This is a long and very significant conversation between a number of artists and teachers in the States. There's a ton of quotes to pick out but I'll highlight my favorite here, a bombshell about the very school I attended!
- HELEN MOLESWORTH: You’re speaking about a very real part of this current crisis. We are living in a culture where some students get to college and still don’t know how to write, don’t know how to read, much less read critically. And then we have faculty who assign them twenty-five pages of Mille Plateaux and throw up their hands when it doesn’t go well. This is a kind of perverse version of the post-’60s fetish for de-skilling. Values that once seemed germane—like skills in draftsmanship or Cibachrome printing or color theory, as well as conceptual practices that confronted and critiqued traditional artistic skills and craft—have become profoundly perverted as they’ve been put through this corporatized, for-profit model that has no dialectical balance anymore. There is no counterweight.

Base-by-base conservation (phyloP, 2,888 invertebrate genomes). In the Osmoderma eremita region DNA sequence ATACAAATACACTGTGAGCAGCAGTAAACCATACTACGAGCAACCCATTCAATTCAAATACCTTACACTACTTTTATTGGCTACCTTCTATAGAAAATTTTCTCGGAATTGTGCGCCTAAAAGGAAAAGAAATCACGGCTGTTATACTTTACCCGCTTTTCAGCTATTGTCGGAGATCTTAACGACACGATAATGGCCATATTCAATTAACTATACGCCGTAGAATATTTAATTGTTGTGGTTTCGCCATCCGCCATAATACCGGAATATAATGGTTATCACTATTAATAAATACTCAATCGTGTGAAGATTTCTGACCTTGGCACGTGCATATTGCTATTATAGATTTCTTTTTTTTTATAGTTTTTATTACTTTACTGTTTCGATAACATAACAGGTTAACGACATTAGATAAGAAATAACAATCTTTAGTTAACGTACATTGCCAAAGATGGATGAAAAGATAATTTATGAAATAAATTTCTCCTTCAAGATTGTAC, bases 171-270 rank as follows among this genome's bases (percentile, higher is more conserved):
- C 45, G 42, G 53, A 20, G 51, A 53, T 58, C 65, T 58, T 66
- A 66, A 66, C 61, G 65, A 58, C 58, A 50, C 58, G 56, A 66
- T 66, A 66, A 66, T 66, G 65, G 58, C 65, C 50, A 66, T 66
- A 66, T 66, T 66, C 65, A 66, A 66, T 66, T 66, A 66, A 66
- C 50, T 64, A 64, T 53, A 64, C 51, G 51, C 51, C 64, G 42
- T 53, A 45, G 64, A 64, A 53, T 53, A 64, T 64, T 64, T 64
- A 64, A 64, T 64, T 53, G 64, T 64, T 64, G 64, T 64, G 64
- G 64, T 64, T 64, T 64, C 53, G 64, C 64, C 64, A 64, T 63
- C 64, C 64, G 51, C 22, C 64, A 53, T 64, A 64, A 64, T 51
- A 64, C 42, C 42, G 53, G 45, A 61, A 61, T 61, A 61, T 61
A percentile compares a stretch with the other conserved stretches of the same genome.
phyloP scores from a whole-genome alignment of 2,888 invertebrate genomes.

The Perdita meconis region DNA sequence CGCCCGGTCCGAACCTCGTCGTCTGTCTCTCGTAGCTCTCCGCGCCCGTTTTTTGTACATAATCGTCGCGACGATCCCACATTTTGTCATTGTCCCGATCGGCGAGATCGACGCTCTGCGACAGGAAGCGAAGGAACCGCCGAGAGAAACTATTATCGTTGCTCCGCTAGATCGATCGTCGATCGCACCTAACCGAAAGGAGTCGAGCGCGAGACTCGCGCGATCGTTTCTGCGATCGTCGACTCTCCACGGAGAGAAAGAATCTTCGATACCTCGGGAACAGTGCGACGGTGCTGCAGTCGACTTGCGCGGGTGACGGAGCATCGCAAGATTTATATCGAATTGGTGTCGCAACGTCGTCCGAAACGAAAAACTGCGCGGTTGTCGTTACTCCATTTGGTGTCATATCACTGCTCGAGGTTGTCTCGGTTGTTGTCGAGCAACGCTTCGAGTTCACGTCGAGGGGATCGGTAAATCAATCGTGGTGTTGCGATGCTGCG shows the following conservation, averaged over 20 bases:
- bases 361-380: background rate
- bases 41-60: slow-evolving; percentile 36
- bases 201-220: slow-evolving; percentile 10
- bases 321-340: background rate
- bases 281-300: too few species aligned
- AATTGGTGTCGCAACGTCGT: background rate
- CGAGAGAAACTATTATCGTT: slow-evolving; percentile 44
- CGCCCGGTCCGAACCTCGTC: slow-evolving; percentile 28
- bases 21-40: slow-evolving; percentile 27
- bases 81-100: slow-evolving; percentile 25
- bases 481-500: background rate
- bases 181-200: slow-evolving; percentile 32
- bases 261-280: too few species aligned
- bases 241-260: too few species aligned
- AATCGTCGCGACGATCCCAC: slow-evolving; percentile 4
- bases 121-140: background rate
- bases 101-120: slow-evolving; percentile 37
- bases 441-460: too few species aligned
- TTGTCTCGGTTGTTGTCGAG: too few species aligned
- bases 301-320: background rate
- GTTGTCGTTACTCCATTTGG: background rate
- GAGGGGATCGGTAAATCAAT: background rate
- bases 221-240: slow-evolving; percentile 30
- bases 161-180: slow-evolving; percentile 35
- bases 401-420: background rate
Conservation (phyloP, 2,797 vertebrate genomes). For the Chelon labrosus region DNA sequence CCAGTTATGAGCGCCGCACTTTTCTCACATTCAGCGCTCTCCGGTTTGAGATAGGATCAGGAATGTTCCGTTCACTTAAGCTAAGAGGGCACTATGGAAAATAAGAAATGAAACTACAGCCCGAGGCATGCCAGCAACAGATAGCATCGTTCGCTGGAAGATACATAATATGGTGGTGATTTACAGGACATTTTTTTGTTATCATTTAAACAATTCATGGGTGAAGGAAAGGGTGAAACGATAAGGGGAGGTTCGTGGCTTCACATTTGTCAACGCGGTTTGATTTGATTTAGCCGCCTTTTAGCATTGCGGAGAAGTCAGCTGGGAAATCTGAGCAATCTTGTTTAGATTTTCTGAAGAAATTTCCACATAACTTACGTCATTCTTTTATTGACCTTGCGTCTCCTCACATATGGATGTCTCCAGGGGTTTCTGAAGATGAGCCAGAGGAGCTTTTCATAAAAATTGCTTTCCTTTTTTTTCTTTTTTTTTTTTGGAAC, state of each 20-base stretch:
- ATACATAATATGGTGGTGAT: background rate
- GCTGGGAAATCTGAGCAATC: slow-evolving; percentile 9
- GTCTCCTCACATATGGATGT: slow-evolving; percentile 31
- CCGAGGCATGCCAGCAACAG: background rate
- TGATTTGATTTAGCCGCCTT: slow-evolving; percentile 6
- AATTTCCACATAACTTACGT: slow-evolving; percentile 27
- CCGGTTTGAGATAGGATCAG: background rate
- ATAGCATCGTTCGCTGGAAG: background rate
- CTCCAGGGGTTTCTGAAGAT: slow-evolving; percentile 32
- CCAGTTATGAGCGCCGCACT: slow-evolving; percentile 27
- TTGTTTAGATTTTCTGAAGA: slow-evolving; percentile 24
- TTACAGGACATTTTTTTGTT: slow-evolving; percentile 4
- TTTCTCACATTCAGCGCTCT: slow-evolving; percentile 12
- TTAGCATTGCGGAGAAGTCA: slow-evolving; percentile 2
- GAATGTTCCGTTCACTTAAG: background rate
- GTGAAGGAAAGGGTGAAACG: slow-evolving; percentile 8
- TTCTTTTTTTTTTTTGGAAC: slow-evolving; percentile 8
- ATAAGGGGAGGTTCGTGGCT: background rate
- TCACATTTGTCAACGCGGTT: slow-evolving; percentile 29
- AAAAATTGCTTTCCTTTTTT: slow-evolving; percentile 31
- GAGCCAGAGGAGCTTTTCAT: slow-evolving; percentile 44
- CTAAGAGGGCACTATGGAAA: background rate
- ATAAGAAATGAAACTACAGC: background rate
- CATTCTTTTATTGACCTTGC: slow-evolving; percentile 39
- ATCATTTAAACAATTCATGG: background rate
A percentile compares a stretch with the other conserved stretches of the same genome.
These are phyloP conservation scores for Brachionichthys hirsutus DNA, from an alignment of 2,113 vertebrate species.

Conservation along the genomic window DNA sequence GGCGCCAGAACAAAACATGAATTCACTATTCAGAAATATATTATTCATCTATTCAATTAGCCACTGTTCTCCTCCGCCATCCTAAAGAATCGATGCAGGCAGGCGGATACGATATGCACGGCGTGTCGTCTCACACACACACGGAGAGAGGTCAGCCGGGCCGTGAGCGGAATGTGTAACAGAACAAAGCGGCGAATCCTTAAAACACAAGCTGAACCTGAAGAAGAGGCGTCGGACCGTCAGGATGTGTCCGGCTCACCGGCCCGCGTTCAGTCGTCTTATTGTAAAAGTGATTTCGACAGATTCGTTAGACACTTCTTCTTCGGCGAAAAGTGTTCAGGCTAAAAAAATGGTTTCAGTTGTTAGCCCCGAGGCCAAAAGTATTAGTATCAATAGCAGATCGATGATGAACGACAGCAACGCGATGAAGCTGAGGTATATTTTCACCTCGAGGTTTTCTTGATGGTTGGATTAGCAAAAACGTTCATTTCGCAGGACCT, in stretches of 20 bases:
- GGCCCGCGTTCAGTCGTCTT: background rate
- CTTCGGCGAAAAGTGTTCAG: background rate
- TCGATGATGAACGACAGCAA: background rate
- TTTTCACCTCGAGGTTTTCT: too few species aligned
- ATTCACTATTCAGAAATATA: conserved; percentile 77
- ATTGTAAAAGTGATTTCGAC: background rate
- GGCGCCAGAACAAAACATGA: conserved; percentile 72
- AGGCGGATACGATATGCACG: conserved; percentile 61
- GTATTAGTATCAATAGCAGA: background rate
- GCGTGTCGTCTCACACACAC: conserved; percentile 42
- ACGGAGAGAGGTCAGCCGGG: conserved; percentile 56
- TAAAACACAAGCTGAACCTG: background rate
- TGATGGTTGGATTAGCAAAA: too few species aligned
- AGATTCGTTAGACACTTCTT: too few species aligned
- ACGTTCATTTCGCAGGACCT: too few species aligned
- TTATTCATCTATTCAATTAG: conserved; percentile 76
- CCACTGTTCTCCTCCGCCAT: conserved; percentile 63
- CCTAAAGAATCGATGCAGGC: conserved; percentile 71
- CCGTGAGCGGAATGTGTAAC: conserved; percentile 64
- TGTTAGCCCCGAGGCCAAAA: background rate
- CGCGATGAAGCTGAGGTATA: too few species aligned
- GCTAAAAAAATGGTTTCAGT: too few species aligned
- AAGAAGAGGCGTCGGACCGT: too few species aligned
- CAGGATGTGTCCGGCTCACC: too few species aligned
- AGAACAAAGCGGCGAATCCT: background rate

FRANCES STARK: I was talking about undergrads, by the way. One of the main questions is whether there is a distinction between how you teach MFA and how you teach undergraduate. And what happens is that everyone starts to teach undergraduates like they’re graduate students. But that kid can’t even parse an episode of The Simpsons.
HELEN MOLESWORTH: Here’s what’s good. It’s trickling up. [Laughter.]
MIKE ESSL: I have taught at a place where—I mean, I probably shouldn’t say the name of the school, but I can tell you the initials are SVA. [Laughter.] I had a student who just never showed up. There was no medical reason, no explanation. When she did show up, there were just excuses as to why she didn’t do her work. I failed this student. And then I was called into the department chair’s office and I was told, “If you fail this person, she might not come back and we will lose $30,000.”
CHARLIE WHITE: Wow.
MIKE ESSL: And I said, “Well, that sounds like your problem. I’m not changing the grade.” And they gave the student’s mom my cell-phone number. She called me and said, “How dare you fail my daughter,” and I said, “How dare you raise somebody so lazy.” [Laughter.] And I hung up. And I have never been asked back to teach there again.